Cyber scams cost us a massive €300m
MORE than one in five Irish people has lost money to cyber crime, with the losses calculated at up to €300m a new survey has found.
The study comes in the same week as it was feared that the details up to 43,000 loyalty card customers in Ireland could have been compromised by a cyber attack. Infections by computer viruses, credit card security problems and other scams have struck 22pc of people who took part in the new survey carried out by Amarach Research for ESET Ireland, an internet security company.
The survey of 1,000 people found that 9pc – which could represent as many as 314,000 people in the wider population – suffered a financial loss of up to €50. Combined with people who said they lost higher sums, ESET Ireland estimates that as much as €300m could have been lost to the Irish economy due to cyber crime.
A spokesman said: "Everyone knows virus infections occur, cards get abused, scams happen. The prevailing sentiment is still that it's something that happens rarely and it's primarily just a nuisance."
He said that the survey reveals that "it has likely happened to someone you know and it actually costs them money."
The financial losses incurred are listed as the cost of getting virus-infected computers repaired, having a credit or debit card abused or being the victim of an online scam or target of computer hacking.
The survey found that Connacht and Ulster were the hardest hit provinces with 30pc of respondents saying they had lost cash due to cyber crime, compared to 19pc in Dublin and the rest of Leinster.
According to ESET, 54pc of Irish computer users have suffered a malware infection at some point and its spokesman said that the numbers should "convince people to start taking computer security a bit more seriously".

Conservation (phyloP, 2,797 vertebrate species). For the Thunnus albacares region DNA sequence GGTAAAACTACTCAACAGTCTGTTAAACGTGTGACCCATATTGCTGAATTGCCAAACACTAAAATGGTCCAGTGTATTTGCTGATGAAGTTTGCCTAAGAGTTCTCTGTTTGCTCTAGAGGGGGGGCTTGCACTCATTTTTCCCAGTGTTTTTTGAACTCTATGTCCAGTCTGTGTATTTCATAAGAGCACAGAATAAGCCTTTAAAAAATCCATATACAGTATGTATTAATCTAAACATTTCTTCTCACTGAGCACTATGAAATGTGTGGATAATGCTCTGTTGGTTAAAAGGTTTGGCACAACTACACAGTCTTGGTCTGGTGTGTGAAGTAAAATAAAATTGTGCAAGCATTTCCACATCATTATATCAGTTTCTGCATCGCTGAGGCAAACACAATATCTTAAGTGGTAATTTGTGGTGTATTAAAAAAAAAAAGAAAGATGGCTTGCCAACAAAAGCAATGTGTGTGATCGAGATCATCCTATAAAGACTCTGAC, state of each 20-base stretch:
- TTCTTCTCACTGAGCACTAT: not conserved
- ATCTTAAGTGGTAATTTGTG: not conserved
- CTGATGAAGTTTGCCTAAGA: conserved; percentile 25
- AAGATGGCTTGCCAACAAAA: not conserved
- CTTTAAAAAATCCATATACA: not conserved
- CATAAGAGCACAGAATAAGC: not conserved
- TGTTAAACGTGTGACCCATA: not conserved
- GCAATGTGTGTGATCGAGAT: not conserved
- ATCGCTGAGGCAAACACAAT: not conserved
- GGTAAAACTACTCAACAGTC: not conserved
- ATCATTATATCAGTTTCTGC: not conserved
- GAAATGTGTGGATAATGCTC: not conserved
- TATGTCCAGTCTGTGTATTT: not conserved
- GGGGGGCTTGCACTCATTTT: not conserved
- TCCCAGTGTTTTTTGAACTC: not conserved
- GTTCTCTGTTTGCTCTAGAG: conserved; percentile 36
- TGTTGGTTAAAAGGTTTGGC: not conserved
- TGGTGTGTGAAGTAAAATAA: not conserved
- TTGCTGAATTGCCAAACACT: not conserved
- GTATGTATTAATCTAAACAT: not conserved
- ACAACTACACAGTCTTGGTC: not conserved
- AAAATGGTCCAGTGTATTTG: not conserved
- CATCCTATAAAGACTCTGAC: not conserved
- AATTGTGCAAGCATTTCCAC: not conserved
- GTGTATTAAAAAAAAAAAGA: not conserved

Just this week it emerged that up to 43,000 loyalty card customers who booked getaway breaks could be affected by a security breach.
Credit and debit card details belonging to 39,000 Super Valu customers, 4,368 from Axa Insurance and 50 Stena Line customers may have been compromised following a cyber attack on Co Clare firm Loyaltybuild. The three companies said they are in contact with Loyaltybuild and set up helplines for customers who may be affected.
Loyaltybuild said they are investigating the incident and stressed that CVV (Card Verification Value) numbers – generally needed to complete online transactions – were not stored.
It said that it reported the attack to the Data Protection Commissioner as a precaution and that "Loyaltybuild had no, and indeed still has no, evidence to show that personal data has been compromised".
ESET advised people to keep anti-virus software updated and not to open suspicious files or suspicious websites.